TP content in the sediment is affected by the growth cycle of reeds or other plants. Along with the reed growth cycle, TP content in sediments of the Shuangtai estuary wetland are higher in June and July than that in other months and reaches the minimum in October during the reed maturation stage.
The analysis indicates that reeds not only play a role in the spatial and temporal distribution of TP in wetlands but also have a function of significance in improving the TP distribution. In addition, the variation of TP content is related to tidal action, geological environment, and human factors such as fertilizer use, which may be further studied in the future.

Author Contributions

Conceptualization, X.L. and Q.L.; methodology, X.L.; software, Y.D.; validation, X.L., Q.L. and Y.D.; formal analysis, J.M.S.; investigation, X.L.; resources, X.L.; data curation, Q.L.; writing—original draft preparation, X.L. and Q.L.; writing—review and editing, X.L., Q.L. and Y.D.; visualization, X.L.; supervision, T.W.; project administration, X.L. All authors have read and agreed to the published version of the manuscript.


1. National Natural Science Foundation of China, 31200392; 2. Cultivation Plan for Youth Agricultural Science and Technology Innovative Talents of Liaoning Province in China, 2015048; 3. The Subject of Economic and Social Development of Liaoning Province in China, 2020lslktyb-079.

Data Availability Statement

Data are available on request from the authors. The data that support the findings of this study are available from the corresponding author, [Tieliang Wang], upon reasonable request.

Conflicts of Interest

There are no conflict of interest.


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Figure 1. Study area and sampling site.
Figure 1. Study area and sampling site.
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Figure 2. Vertical Distribution of TP content at each site(S1–S8).
Figure 2. Vertical Distribution of TP content at each site(S1–S8).
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Figure 3. Horizontal distribution of TP content in different depths.
Figure 3. Horizontal distribution of TP content in different depths.
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Table 1. Sample site coordinates.
Table 1. Sample site coordinates.
Point PositionOrientation
S1N 41°11.943′E 121°39.160′
S2N 41°10.247′E 121°42.630′
S3N 41°09.392′E 121°45.716′
S4N 41°06.159′E 121°45.734′
S5N 41°01.393′E 121°40.387′
S6N 40°59.255′E 121°40.434′
S7N 40°56.258′E 121°39.717′
S8N 40°51.988′E 121°36.685′
Table 2. ANOVA analysis for each source of TP in sediment.
Table 2. ANOVA analysis for each source of TP in sediment.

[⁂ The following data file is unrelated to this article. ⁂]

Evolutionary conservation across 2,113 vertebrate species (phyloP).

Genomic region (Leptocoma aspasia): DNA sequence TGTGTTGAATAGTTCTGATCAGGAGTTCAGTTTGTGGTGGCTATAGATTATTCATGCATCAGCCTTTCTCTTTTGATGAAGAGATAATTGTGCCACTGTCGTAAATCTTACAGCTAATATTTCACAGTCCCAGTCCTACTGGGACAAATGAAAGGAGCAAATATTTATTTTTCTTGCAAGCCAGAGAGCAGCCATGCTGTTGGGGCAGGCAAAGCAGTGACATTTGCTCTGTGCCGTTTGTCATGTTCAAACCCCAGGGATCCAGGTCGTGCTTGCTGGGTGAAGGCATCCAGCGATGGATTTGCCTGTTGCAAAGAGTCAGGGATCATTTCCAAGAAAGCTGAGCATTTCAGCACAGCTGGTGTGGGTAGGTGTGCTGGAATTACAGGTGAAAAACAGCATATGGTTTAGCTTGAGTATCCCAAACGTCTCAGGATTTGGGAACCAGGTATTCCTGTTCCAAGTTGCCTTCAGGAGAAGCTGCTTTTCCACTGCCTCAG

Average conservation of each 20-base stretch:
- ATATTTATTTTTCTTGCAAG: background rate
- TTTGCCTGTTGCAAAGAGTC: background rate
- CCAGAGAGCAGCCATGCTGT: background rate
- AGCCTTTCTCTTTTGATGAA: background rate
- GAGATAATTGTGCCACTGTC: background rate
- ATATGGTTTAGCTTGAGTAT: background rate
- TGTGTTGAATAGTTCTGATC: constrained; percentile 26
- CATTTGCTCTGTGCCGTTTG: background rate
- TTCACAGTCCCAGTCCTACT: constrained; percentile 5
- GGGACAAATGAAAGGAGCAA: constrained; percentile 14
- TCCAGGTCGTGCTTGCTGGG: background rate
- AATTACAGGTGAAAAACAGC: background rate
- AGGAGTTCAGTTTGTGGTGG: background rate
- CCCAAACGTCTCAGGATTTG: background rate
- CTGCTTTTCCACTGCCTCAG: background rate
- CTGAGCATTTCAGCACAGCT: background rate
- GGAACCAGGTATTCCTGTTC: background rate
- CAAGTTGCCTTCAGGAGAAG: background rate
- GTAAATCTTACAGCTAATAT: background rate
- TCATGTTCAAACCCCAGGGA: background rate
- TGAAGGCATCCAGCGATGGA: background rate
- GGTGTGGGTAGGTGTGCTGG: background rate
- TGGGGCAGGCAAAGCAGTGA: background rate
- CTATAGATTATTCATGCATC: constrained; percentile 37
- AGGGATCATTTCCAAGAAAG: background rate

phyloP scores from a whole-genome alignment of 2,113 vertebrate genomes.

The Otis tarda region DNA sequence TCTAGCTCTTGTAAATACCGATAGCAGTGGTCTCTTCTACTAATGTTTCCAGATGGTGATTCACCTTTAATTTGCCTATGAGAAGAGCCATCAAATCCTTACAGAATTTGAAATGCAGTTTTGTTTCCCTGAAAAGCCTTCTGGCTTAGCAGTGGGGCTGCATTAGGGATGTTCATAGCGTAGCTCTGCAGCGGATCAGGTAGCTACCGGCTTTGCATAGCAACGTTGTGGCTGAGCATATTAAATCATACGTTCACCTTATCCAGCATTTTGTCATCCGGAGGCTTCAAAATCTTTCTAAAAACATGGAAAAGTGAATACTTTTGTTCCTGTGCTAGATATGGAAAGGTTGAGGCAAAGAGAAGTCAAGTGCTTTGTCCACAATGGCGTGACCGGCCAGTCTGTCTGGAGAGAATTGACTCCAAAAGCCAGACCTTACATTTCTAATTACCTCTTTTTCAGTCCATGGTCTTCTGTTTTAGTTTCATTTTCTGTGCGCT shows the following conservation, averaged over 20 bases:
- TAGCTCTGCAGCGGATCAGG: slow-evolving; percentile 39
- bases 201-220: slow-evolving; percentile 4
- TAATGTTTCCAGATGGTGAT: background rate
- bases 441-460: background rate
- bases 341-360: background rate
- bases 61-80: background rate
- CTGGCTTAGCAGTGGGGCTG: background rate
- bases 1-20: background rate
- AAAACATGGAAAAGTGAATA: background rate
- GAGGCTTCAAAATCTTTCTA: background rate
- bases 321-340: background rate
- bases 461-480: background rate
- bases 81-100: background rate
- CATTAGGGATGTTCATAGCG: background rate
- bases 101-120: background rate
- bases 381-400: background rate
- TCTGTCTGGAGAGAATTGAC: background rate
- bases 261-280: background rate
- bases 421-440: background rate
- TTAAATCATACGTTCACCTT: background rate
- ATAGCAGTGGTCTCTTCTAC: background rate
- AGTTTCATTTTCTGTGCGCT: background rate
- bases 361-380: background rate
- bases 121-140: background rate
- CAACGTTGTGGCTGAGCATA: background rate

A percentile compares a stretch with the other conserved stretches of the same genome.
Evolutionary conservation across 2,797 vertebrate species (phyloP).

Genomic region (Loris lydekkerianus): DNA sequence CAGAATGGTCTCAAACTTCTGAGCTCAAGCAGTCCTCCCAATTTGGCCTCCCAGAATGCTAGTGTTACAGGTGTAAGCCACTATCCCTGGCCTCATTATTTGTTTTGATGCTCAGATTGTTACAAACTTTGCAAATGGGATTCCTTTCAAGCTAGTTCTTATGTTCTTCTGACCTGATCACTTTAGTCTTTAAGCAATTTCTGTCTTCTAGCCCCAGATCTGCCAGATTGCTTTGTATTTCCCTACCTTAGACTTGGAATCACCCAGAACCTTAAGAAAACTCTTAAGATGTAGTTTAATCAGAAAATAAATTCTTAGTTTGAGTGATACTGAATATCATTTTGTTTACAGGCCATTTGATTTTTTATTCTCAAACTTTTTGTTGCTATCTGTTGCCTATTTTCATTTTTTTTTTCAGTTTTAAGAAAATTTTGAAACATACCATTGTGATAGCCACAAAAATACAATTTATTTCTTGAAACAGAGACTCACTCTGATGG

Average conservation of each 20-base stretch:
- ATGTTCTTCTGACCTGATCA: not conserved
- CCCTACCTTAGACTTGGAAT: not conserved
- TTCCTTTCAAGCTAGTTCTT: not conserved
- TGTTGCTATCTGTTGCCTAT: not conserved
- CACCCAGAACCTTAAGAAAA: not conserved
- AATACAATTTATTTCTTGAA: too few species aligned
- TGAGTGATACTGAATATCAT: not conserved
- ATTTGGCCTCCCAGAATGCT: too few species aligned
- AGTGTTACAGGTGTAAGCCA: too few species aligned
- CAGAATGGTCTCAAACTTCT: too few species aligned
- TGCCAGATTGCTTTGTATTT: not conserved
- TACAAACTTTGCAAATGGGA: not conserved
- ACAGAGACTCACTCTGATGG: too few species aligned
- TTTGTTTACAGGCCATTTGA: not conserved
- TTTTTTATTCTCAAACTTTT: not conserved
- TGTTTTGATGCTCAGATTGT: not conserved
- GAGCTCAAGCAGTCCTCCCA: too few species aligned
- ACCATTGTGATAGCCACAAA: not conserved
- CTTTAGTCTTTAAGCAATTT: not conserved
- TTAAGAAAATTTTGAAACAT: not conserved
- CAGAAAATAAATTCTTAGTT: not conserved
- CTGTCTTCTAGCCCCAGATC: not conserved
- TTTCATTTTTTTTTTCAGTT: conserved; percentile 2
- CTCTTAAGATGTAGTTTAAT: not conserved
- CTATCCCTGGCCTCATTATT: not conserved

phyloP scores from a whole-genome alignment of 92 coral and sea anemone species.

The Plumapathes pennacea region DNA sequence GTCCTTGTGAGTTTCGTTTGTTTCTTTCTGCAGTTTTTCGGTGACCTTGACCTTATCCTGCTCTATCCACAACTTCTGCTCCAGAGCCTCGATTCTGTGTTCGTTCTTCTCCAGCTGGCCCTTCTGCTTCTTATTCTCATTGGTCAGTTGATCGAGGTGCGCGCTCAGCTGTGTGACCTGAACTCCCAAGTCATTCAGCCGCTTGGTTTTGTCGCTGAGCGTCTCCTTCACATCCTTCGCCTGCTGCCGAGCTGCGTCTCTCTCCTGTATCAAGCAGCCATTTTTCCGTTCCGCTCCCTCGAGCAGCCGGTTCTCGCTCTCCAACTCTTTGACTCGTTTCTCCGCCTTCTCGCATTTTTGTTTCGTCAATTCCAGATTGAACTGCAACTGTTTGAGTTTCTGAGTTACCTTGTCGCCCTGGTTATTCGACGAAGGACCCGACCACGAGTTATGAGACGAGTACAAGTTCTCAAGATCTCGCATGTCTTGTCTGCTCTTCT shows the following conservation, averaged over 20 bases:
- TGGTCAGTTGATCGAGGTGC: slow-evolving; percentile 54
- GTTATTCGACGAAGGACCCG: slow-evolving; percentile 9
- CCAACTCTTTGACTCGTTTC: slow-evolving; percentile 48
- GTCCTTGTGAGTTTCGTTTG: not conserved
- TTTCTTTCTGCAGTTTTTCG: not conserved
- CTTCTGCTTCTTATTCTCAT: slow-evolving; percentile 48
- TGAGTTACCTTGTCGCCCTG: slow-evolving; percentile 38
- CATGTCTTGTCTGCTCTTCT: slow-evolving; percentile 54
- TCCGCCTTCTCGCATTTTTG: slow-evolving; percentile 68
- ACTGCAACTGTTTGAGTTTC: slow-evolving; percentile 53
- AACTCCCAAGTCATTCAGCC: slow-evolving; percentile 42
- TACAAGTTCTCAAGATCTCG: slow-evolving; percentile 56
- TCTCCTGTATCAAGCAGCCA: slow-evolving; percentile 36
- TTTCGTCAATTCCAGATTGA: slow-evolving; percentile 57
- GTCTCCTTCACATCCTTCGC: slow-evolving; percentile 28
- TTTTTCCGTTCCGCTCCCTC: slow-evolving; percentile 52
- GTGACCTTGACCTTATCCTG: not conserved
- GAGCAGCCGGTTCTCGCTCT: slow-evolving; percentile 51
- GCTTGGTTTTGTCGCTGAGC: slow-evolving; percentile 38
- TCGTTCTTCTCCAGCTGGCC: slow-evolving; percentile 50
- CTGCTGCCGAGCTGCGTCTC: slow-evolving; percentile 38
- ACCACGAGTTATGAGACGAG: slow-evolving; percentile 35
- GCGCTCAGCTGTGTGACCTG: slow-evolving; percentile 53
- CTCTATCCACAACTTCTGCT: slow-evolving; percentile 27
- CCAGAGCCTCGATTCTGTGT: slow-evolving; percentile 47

SourceDF (Degree of Freedom)TypeISSMean SquareF Valuep
Alpha: 0.05; Error Degrees of Freedom: 541; Error Mean Square: 0.015344.
Table 3. Difference analysis at different depths.
Table 3. Difference analysis at different depths.
SNK (Student-Newman-Keuls) GroupingMeanN (Number of Samples)Depth
Alpha: 0.05; error degrees of freedom: 541; error mean square: 0.015344; different letters represent a significant difference, same letters don’t represent a significant difference.
Table 4. Difference analysis in different sites.
Table 4. Difference analysis in different sites.
SNK (Student-Newman-Keuls) GroupingMeanN (Number of Samples)Site
Alpha: 0.05; error degrees of freedom: 541; error mean square: 0.015344; different letters represent a significant difference, same letters represent no significant difference.
Table 5. Difference analysis in different months.
Table 5. Difference analysis in different months.
SNK (Student-Newman-Keuls) GroupingMeanN (Number of Samples)Month
Different letters represent a significant difference, same letters represent an insignificant difference.
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Lu, X.; Liu, Q.; Dong, Y.; Smoak, J.M.; Wang, T. Spatial and Temporal Distribution of Total Phosphorus in Sediments of Shuangtai Estuary Wetland during the Period of Reed Growth. Water 2022, 14, 3804.

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Lu X, Liu Q, Dong Y, Smoak JM, Wang T. Spatial and Temporal Distribution of Total Phosphorus in Sediments of Shuangtai Estuary Wetland during the Period of Reed Growth. Water. 2022; 14(23):3804.

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Lu, Xiaofeng, Qing Liu, Yu Dong, Joseph McDonald Smoak, and Tieliang Wang. 2022. "Spatial and Temporal Distribution of Total Phosphorus in Sediments of Shuangtai Estuary Wetland during the Period of Reed Growth" Water 14, no. 23: 3804.